LAS VEGAS — A once-prominent Las Vegas physician was found mentally competent Thursday to stand trial on allegations that he orchestrated a penny-pinching scheme at his southern Nevada clinics that left patients infected with incurable hepatitis C.
Clark County District Court Judge Kathleen Delaney cited two psychiatrists and a psychologist at a state mental facility in Sparks who found that Dipak Desai is "competent and obviously exaggerating his symptoms" from strokes in September 2007 and July 2008 to avoid trial. Desai received six months of treatment at the facility last year.
The judge's ruling ended more than a year of legal wrangling over the ability of the 62-year-old former gastroenterologist and Nevada state Board of Medical Examiners member to understand the charges against him and assist in his defense.
"The only impediment to competency asserted by the defendant is self-reported memory loss, secondary to two strokes, regarding facts relevant to his criminal charges," the judge said. "Memory loss itself, even if true, is not a bar to prosecution of an otherwise competent defendant."
Desai's lawyer, Richard Wright, contends that Desai is incapacitated by his strokes and other physical and mental ailments, but lost a bid to get the Nevada Supreme Court to postpone trial. He did not immediately respond to messages Thursday.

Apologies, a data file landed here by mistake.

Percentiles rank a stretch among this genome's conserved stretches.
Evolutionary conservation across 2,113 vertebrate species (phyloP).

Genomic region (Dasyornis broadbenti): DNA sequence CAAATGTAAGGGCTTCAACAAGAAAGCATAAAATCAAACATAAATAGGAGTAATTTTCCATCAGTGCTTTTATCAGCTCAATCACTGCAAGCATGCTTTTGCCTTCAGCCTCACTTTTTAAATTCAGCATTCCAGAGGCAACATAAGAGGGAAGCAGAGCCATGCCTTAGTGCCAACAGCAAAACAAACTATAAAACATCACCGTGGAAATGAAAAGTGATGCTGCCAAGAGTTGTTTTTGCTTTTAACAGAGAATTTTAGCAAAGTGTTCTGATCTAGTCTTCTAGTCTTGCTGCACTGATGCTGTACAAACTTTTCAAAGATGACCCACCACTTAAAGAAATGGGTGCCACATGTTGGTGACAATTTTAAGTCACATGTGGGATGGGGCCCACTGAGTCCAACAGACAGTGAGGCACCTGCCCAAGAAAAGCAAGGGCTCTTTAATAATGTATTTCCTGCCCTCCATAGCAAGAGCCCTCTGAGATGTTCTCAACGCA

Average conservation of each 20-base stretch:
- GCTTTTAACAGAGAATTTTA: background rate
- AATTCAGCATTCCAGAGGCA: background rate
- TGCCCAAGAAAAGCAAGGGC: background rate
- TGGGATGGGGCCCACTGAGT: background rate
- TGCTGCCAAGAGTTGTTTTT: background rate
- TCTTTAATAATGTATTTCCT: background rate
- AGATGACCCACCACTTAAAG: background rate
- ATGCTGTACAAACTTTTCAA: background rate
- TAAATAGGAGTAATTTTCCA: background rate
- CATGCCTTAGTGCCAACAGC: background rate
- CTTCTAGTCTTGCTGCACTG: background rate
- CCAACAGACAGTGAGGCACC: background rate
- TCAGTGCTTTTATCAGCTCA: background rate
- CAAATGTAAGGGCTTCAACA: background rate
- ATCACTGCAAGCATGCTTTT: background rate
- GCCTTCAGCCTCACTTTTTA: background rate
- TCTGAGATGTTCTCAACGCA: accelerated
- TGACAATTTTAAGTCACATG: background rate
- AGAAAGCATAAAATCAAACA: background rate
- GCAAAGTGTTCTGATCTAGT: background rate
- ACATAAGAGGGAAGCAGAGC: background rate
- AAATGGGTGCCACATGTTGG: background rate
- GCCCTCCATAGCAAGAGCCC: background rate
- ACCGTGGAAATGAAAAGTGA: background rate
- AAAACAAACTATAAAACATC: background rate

The ruling cleared the way for Desai and two former employees to face a jury before another Clark County judge, Donald Mosley.
Trial is currently set for March and is expected to take several weeks. That schedule could change because Mosley is preparing to retire from the bench.
Court spokeswoman Mary Ann Price said Thursday that Mosley hasn't announced a departure date.
Desai and nurse-anesthetists Keith Mathahs, 75, and Ronald Lakeman, 64, have pleaded not guilty to the felony charges against them, including racketeering, reckless disregard for and patient safety, insurance fraud, theft and obtaining money under false pretenses. Each remains free on bail pending trial.
The three men were accused in a 28-count indictment handed up in June 2010 of infecting at least seven patients with hepatitis C by reusing endoscopy scopes, bite plates and vials of injected anesthetic during outpatient procedures in 2007 at Desai's Endoscopy Center of Southern Nevada and Desert Shadow Endoscopy Center.
Southern Nevada Health District officials began notifying more than 50,000 Desai patients in February 2008 to be tested for hepatitis and HIV. Authorities later determined that nine people contracted hepatitis C through the unsafe practices, and said cases involving another 105 patients might have been related.
The outbreak spawned dozens of civil lawsuits in Nevada by patients seeking damages for becoming infected with hepatitis C or for being put in fear that they had been infected.
Desai also faces federal conspiracy and fraud charges on a separate indictment handed up last April in U.S. District Court in Las Vegas. Wright pleaded not guilty on Desai's behalf and argued in federal court that Desai is not competent for trial.